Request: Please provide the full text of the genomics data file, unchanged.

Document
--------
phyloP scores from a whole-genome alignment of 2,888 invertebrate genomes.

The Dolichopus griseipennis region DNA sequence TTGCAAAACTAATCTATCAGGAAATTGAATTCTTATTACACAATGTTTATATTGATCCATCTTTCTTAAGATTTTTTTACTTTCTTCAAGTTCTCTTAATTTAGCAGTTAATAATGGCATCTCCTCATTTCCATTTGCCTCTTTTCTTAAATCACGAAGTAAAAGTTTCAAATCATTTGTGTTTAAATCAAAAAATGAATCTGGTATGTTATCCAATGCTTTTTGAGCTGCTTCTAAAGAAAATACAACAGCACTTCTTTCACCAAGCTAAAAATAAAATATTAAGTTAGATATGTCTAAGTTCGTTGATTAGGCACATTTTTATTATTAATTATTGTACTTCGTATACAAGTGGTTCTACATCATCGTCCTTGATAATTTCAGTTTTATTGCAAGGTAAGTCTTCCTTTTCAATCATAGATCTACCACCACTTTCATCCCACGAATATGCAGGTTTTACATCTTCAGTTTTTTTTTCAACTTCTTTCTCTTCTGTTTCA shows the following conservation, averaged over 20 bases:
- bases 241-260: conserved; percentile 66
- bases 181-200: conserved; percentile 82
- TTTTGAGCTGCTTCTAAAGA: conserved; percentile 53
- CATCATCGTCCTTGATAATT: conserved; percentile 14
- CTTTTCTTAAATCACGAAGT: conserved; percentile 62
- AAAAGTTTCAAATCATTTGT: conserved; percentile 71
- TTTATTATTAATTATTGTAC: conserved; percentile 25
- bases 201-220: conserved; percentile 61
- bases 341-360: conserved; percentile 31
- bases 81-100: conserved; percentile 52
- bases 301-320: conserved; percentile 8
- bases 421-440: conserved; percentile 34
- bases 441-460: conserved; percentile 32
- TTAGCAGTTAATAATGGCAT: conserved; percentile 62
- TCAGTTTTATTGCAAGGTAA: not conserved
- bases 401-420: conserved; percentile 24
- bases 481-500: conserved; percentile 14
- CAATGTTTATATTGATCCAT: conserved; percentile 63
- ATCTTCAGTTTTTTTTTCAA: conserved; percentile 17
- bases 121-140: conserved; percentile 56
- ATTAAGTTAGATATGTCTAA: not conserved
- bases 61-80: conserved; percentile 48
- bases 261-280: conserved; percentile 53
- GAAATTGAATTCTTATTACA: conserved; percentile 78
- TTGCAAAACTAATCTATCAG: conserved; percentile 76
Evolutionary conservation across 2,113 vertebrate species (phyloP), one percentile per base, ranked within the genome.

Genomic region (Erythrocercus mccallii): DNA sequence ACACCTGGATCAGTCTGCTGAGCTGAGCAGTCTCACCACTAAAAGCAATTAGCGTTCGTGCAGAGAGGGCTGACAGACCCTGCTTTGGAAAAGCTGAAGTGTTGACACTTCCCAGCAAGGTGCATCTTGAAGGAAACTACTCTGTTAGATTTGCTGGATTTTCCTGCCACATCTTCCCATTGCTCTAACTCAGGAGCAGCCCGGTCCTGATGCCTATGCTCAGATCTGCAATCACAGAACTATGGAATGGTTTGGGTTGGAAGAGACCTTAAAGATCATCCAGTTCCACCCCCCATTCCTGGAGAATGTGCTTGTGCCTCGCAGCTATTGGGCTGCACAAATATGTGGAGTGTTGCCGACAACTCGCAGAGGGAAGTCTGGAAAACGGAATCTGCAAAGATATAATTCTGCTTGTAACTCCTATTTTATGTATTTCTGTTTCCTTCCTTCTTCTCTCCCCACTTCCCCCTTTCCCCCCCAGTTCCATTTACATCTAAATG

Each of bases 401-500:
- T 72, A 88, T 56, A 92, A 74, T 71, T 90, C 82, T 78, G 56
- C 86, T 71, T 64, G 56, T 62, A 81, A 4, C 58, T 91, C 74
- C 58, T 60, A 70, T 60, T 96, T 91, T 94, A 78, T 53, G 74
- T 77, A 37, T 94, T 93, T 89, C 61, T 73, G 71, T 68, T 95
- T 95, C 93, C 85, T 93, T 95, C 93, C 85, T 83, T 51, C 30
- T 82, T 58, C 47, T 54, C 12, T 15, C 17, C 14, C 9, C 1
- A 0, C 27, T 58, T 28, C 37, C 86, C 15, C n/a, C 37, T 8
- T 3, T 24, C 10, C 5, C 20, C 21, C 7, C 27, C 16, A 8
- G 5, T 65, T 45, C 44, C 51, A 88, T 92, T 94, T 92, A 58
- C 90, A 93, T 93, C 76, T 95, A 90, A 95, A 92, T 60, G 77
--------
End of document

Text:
phyloP scores from a whole-genome alignment of 2,888 invertebrate genomes.

The Dolichopus griseipennis region DNA sequence TTGCAAAACTAATCTATCAGGAAATTGAATTCTTATTACACAATGTTTATATTGATCCATCTTTCTTAAGATTTTTTTACTTTCTTCAAGTTCTCTTAATTTAGCAGTTAATAATGGCATCTCCTCATTTCCATTTGCCTCTTTTCTTAAATCACGAAGTAAAAGTTTCAAATCATTTGTGTTTAAATCAAAAAATGAATCTGGTATGTTATCCAATGCTTTTTGAGCTGCTTCTAAAGAAAATACAACAGCACTTCTTTCACCAAGCTAAAAATAAAATATTAAGTTAGATATGTCTAAGTTCGTTGATTAGGCACATTTTTATTATTAATTATTGTACTTCGTATACAAGTGGTTCTACATCATCGTCCTTGATAATTTCAGTTTTATTGCAAGGTAAGTCTTCCTTTTCAATCATAGATCTACCACCACTTTCATCCCACGAATATGCAGGTTTTACATCTTCAGTTTTTTTTTCAACTTCTTTCTCTTCTGTTTCA shows the following conservation, averaged over 20 bases:
- bases 241-260: conserved; percentile 66
- bases 181-200: conserved; percentile 82
- TTTTGAGCTGCTTCTAAAGA: conserved; percentile 53
- CATCATCGTCCTTGATAATT: conserved; percentile 14
- CTTTTCTTAAATCACGAAGT: conserved; percentile 62
- AAAAGTTTCAAATCATTTGT: conserved; percentile 71
- TTTATTATTAATTATTGTAC: conserved; percentile 25
- bases 201-220: conserved; percentile 61
- bases 341-360: conserved; percentile 31
- bases 81-100: conserved; percentile 52
- bases 301-320: conserved; percentile 8
- bases 421-440: conserved; percentile 34
- bases 441-460: conserved; percentile 32
- TTAGCAGTTAATAATGGCAT: conserved; percentile 62
- TCAGTTTTATTGCAAGGTAA: not conserved
- bases 401-420: conserved; percentile 24
- bases 481-500: conserved; percentile 14
- CAATGTTTATATTGATCCAT: conserved; percentile 63
- ATCTTCAGTTTTTTTTTCAA: conserved; percentile 17
- bases 121-140: conserved; percentile 56
- ATTAAGTTAGATATGTCTAA: not conserved
- bases 61-80: conserved; percentile 48
- bases 261-280: conserved; percentile 53
- GAAATTGAATTCTTATTACA: conserved; percentile 78
- TTGCAAAACTAATCTATCAG: conserved; percentile 76
Evolutionary conservation across 2,113 vertebrate species (phyloP), one percentile per base, ranked within the genome.

Genomic region (Erythrocercus mccallii): DNA sequence ACACCTGGATCAGTCTGCTGAGCTGAGCAGTCTCACCACTAAAAGCAATTAGCGTTCGTGCAGAGAGGGCTGACAGACCCTGCTTTGGAAAAGCTGAAGTGTTGACACTTCCCAGCAAGGTGCATCTTGAAGGAAACTACTCTGTTAGATTTGCTGGATTTTCCTGCCACATCTTCCCATTGCTCTAACTCAGGAGCAGCCCGGTCCTGATGCCTATGCTCAGATCTGCAATCACAGAACTATGGAATGGTTTGGGTTGGAAGAGACCTTAAAGATCATCCAGTTCCACCCCCCATTCCTGGAGAATGTGCTTGTGCCTCGCAGCTATTGGGCTGCACAAATATGTGGAGTGTTGCCGACAACTCGCAGAGGGAAGTCTGGAAAACGGAATCTGCAAAGATATAATTCTGCTTGTAACTCCTATTTTATGTATTTCTGTTTCCTTCCTTCTTCTCTCCCCACTTCCCCCTTTCCCCCCCAGTTCCATTTACATCTAAATG

Each of bases 401-500:
- T 72, A 88, T 56, A 92, A 74, T 71, T 90, C 82, T 78, G 56
- C 86, T 71, T 64, G 56, T 62, A 81, A 4, C 58, T 91, C 74
- C 58, T 60, A 70, T 60, T 96, T 91, T 94, A 78, T 53, G 74
- T 77, A 37, T 94, T 93, T 89, C 61, T 73, G 71, T 68, T 95
- T 95, C 93, C 85, T 93, T 95, C 93, C 85, T 83, T 51, C 30
- T 82, T 58, C 47, T 54, C 12, T 15, C 17, C 14, C 9, C 1
- A 0, C 27, T 58, T 28, C 37, C 86, C 15, C n/a, C 37, T 8
- T 3, T 24, C 10, C 5, C 20, C 21, C 7, C 27, C 16, A 8
- G 5, T 65, T 45, C 44, C 51, A 88, T 92, T 94, T 92, A 58
- C 90, A 93, T 93, C 76, T 95, A 90, A 95, A 92, T 60, G 77